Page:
Vaccination Schedules to Raise Antibody Concentrations Against epsilon-Toxin of Clostridium perfringens in Ewes and their Triplet Lambs Cristina de la Rosa, Douglas E. Hogue, and Michael L. Thonney Journal of Animal Science (1997) 75:2328-233 ABSTRACT: The objective of this experiment was to compare vaccination schedules for ewes and their lambs to raise antibody concentrations to e-toxin of Clostridium perfringens, the causative agent of enterotoxemia. Half of 200 Finnsheep ´ Dorset ewes were vaccinated with C. perfringens type D toxoid vaccine 3 wk before lambing. Serum samples were obtained from 20 ewes that were to be vaccinated and 20 ewes that would remain unvaccinated before treatment and at wk 2, 1, and 0 before the start of lambing. Antibody concentrations in sera of unvaccinated ewes remained at 2 IU/mL, but they peaked in vaccinated ewes at 15 IU/mL by wk 1 before lambing. Lambs from each of the first 13 and the first 14 sets of triplets from vaccinated and unvaccinated ewes, respectively, received one of three vaccination treatments: no vaccine (control), vaccination on d 1 and 21 of age, or vaccination on d 21 and 42 of age. Antibody concentrations declined in sera of vaccinated ewes from 8.5 IU/mL immediately after lambing to 3 IU/mL 12 wk later. Vaccination of lambs did not increase sera antibody concentration. However, prepartum vaccination of ewes significantly increased lamb antibody concentrations (19 IU/mL) compared with lambs reared by unvaccinated ewes (2 IU/mL). Vaccination of ewes resulted in lambs with higher antibody concentrations until wk 10 postpartum. Concentrations declined to .6 IU/mL in all lambs at 12 wk. Because concentrations of .2 IU/mL may be protective, these results indicate that vaccination of ewes before lambing imparts passive protection in lambs to 12 wk of age, whereas vaccination of young lambs provides no added protection.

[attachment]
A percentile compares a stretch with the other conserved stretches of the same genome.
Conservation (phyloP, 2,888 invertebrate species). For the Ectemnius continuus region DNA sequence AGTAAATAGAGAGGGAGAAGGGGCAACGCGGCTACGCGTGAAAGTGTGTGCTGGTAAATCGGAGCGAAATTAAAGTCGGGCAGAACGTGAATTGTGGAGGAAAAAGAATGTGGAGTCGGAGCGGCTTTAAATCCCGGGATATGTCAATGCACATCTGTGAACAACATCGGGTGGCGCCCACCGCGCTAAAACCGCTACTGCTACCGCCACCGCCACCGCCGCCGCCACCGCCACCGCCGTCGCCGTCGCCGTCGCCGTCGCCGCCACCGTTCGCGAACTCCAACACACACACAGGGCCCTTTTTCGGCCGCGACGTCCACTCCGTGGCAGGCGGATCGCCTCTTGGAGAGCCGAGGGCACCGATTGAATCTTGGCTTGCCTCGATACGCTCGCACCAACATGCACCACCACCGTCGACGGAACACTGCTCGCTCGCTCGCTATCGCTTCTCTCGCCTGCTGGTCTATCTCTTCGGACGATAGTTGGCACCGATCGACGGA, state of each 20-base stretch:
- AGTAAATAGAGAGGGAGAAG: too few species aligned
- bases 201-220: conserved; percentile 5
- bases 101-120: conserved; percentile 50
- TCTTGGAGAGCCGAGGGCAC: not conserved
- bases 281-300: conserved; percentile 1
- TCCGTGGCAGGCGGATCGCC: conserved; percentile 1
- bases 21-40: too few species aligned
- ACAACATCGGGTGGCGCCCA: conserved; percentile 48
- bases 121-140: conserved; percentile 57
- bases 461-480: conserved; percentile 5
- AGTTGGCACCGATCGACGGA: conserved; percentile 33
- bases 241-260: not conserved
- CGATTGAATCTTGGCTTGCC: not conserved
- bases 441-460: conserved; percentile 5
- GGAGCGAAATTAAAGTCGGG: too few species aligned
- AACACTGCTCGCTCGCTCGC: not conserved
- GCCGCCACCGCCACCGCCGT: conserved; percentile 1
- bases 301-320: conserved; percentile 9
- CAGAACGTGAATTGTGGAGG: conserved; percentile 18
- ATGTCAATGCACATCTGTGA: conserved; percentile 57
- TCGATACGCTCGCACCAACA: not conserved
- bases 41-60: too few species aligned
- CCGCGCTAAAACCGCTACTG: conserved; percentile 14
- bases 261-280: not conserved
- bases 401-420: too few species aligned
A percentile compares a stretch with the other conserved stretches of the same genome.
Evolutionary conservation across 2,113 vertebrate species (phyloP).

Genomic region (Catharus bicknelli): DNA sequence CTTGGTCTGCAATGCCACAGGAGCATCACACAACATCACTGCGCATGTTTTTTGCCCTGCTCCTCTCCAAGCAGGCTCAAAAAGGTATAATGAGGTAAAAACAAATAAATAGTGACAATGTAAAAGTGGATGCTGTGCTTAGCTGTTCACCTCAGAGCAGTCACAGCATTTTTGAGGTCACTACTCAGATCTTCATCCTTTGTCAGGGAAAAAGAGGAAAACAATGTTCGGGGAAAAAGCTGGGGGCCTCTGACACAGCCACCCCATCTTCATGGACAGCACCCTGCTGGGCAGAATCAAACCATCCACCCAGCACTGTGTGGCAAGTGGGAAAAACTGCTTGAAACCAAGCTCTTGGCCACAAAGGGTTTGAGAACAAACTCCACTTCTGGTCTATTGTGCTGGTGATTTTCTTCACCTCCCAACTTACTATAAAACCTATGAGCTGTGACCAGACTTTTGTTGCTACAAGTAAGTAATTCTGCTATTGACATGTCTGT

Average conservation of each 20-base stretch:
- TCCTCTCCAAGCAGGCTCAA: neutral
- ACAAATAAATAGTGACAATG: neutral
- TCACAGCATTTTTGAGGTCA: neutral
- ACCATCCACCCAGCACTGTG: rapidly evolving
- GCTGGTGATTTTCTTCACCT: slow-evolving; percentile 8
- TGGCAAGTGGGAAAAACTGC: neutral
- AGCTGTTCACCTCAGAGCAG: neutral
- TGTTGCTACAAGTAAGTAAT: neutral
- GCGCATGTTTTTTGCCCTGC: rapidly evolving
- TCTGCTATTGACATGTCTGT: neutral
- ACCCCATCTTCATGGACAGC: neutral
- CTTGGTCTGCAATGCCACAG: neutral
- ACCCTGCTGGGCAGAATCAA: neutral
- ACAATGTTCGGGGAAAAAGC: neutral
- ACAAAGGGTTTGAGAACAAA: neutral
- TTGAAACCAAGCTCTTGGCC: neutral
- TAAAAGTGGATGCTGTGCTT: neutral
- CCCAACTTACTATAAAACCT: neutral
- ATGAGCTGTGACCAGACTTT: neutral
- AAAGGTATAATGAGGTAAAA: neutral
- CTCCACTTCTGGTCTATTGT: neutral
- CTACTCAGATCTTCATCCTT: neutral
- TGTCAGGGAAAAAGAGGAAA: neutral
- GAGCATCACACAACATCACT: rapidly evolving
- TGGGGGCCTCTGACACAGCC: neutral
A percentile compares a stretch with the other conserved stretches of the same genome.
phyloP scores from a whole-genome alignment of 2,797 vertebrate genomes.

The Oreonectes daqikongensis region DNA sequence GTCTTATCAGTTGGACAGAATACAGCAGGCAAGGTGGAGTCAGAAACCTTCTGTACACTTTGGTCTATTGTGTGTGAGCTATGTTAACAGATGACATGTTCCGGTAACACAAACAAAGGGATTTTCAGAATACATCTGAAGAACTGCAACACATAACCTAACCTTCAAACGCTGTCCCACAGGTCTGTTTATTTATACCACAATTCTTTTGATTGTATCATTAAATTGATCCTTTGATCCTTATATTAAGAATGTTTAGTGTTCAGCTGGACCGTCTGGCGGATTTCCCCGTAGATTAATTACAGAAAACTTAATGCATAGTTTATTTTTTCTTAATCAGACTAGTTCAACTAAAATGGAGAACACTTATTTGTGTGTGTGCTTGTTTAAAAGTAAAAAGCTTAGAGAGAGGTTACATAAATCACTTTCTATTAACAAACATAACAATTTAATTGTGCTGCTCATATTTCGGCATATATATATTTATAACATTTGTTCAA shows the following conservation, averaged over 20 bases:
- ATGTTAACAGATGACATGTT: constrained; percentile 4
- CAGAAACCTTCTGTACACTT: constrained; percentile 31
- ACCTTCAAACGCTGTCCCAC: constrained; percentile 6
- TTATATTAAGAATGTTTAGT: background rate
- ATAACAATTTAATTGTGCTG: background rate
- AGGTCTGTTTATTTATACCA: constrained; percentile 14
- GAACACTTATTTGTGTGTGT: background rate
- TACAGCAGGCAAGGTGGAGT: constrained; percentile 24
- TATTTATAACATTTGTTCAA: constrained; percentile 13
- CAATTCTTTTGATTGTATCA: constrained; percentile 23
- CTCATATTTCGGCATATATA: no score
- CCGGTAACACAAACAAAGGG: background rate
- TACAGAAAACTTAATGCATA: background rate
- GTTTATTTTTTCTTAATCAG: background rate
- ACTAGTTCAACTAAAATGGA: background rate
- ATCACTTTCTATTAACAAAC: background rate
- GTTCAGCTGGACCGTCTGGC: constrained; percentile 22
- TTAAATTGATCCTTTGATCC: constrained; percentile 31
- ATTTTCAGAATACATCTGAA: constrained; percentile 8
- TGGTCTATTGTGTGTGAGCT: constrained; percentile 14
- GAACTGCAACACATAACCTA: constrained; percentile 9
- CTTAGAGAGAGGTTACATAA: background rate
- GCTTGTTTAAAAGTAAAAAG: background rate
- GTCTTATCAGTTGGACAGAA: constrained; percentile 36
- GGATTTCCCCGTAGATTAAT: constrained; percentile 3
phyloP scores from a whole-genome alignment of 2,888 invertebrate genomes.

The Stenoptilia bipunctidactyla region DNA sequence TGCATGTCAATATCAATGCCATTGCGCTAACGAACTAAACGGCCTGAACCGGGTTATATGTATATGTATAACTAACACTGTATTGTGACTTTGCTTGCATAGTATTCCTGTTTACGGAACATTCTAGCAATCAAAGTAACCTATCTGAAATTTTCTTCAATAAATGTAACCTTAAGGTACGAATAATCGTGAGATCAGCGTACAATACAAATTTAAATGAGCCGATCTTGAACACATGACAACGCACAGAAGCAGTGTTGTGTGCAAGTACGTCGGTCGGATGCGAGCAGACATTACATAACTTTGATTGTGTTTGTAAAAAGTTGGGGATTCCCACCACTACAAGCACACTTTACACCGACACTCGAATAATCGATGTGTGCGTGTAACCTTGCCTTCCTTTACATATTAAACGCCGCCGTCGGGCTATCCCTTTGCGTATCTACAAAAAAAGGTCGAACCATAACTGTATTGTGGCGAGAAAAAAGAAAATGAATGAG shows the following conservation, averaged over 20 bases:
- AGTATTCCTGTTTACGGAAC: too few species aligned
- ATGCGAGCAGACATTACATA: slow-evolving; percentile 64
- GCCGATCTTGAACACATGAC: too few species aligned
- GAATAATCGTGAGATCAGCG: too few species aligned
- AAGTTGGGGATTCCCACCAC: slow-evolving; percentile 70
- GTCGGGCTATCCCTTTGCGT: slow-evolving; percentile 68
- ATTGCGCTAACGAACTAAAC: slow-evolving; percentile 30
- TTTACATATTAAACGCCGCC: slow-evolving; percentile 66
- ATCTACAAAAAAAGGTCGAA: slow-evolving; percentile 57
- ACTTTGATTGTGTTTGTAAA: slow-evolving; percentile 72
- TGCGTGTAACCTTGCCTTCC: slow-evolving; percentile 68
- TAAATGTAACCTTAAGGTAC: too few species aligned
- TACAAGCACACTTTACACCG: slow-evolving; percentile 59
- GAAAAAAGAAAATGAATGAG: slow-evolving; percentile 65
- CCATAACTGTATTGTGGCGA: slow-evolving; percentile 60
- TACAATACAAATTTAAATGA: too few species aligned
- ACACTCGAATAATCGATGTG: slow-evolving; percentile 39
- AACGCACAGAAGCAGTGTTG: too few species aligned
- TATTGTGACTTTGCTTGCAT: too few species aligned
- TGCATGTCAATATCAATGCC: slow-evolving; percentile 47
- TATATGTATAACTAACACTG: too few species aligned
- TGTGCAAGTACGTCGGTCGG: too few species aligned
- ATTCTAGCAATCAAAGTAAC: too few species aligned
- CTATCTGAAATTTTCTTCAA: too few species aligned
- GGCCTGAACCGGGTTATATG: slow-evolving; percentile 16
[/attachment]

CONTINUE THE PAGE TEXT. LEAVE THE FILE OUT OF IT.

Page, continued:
Figure 1. Effect of vaccination schedule of ewes and their triplet lambs on serum antibodies to e-toxin of Clostridium perfringens type D.

Figure 1. Effect of vaccination schedule of ewes and their triplet lambs on serum antibodies to e-toxin of Clostridium perfringens type D.